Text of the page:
Responsible adultI wrote one of the aforementioned long-ass rants in response to someone's fanfic recently, and just today they posted a revised edition of the chapter I'd commented on—with a lot of the stuff I'd mentioned taken into account. That made me feel quite warm and fuzzy inside.
"Proto-Indo-European makes the damnedest words related. It's great. It's the Kevin Bacon of etymology." ~Madrugada
Prince of DorneI wrote a really long review recently (or not entirely recently any more) about one fiction pointing out all the problems with it, with suggestions on how to do it better, while at the same time en detail defending it against all the Fan Dumb that had accumulated in the reviews so far... ...and shortly afterward the story was deleted. :-/
edited 20th May '11 4:07:38 AM by Octo
Unbent, Unbowed, Unbroken. Unrelated ME1 Fanfic
Grin and bear itThat's how things should roll, IMO. If there's something wrong with my fic or something that a reviewer thinks that I can improve on, I would like them to tell me. Without flaming, of course.
I tend to write reviews for things I like, rather than dislike. Critique is nice, but some bad fanfiction cliches still have their market, such as mary-sues, ukefication, etc, so it's kind of pointless to go and say they're doing it wrong when their readers obviously like that sort of thing. Perhaps FF.net could do with something like deviantART has where you can request critique if you want it. That way those who want to learn will be more likely to get what they want, and others will be more likely to be left alone.
Ecce Homo SuperiorBecause I love the works in question and want to create more of the same. My personal preferences are Original Flavor, but I've seen enough good work in Alternate Universe Fic and other far-out stuff not to reject it out of hand. I won't do shipping (though I would consider it if the pairing is supported by canon) or porn. Though (unusually?), I started out writing original fiction and only discovered fanfic later. Original stuff remains my main interest, but fanfiction has given me a community and exposed me to a lot more constructive criticism than I would have found otherwise.
(it's David Bowie)
Fuzzy Orange DoomsayerI consider fanfiction a way of giving credit to my influences—that is to say, if a story sets up an interesting possibility, but fails to explore it, it feels more honest to write fanfiction than to change a few names around and treat the fic as if it were an original idea. So far, I've managed to get around this by hybridizing so many different stories that a name change makes it impossible to tell what my sources were* , but if I ever find a story idea that I can't cross over and can't change radically, I'll feel no shame in writing fanfic.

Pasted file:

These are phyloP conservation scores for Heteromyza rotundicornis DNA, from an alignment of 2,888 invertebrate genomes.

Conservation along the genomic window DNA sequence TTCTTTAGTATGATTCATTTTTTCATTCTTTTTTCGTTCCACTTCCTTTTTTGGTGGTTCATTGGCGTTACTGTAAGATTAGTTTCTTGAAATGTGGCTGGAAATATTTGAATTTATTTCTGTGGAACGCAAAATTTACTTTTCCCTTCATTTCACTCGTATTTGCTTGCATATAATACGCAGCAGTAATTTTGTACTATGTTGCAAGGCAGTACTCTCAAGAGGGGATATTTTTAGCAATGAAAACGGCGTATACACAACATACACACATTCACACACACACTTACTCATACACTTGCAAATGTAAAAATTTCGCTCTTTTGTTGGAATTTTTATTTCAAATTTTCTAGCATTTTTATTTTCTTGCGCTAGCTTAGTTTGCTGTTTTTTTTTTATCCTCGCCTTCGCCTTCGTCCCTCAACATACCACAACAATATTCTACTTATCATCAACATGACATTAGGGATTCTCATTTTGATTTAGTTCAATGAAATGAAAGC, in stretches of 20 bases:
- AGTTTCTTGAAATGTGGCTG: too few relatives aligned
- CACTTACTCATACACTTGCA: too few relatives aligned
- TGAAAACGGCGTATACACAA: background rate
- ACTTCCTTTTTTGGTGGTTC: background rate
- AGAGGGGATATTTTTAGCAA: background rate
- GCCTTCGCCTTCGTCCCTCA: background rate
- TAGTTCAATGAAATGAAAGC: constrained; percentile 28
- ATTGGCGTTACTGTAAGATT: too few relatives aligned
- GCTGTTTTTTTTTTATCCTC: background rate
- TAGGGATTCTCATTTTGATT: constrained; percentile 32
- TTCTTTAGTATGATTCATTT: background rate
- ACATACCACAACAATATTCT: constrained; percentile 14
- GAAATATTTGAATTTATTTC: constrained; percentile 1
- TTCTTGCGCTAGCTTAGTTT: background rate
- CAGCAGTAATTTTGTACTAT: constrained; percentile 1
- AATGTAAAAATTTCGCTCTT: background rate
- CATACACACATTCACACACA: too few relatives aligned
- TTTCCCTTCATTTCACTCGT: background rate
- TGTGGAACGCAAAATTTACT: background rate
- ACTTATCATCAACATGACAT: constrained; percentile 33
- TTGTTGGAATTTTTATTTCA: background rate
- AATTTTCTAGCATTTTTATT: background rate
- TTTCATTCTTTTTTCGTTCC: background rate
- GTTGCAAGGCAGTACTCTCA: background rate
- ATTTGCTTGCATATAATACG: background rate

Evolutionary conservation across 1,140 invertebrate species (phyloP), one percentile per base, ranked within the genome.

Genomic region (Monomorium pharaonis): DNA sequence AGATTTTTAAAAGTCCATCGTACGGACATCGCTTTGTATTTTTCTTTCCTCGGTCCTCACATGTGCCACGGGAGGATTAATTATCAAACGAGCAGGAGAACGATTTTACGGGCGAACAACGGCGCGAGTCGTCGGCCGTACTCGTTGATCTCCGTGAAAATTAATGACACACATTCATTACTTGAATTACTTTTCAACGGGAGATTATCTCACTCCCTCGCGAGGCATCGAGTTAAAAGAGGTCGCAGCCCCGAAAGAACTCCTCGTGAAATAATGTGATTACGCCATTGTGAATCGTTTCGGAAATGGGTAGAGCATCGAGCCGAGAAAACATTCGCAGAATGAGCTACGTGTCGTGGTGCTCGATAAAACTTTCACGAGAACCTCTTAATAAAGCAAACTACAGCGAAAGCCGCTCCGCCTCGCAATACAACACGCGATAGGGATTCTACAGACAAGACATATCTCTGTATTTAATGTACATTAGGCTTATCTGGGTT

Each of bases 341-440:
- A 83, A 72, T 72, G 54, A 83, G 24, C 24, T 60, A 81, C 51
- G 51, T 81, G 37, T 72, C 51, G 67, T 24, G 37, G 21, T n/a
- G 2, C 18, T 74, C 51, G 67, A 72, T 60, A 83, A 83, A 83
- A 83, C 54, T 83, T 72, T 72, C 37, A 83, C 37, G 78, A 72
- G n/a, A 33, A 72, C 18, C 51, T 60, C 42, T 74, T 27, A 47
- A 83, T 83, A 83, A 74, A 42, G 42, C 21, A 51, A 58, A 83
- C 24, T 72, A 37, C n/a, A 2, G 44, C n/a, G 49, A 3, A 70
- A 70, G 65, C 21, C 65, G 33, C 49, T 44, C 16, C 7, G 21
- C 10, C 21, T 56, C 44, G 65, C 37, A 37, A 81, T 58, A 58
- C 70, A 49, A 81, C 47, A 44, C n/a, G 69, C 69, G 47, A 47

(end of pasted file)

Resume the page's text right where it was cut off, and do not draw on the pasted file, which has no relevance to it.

edited 20th May '11 4:41:35 PM by feotakahari
That's Feo . . . He's a disgusting, mysoginistic, paedophilic asshat who moonlights as a shitty writer—Something Awful
I'm not a huge fan of fan fiction personally, I've written one or two over the years mostly just to pass the time or because I had a sudden idea spring into mind after watching/reading/playing said source material. the advantage of fan fiction is 1) you have a pre-built world in which to play meaning you don't have to go through all the trouble of building a believeable world for your stories (just look at the depth of the star wars or star trek universes, or middle earth from lord of the rings) 2) you have characters already fleshed out and ready to go with motivations, abilities and backgrounds already for you with plenty of room for you to add new characters the way I see it fan fiction is a great way to practice writing without having to do all the hard work of world building
Life is full of choices. Sometimes you make the good ones, and sometimes you have to kill all the witnesses.
All business!On the other hand, a person who loves world-building and sees sitting down and writing the darn thing as the hard part will be able to use fanfiction as a way to practice dialog and pacing without giving themselves the opportunity to procrastinate by writing out the history of their world.
Indecisive pumpkinSometimes I'll imagine some characters from a work I like doing stuff, and I'll end up liking the idea so much that I'll want to write it down ^_^
‽‽‽‽ ^These are interrobangs. Love them. Learn them. Use them.
turning and turningCharacters from successful works of fiction who've been created by professional writers are generally more interesting than characters created by a sixteen-year-old amateur, so I find it interesting to get inside their heads.
Scepticism and doubt lead to study and investigation, and investigation is the beginning of wisdom.
- Clarence Darrow
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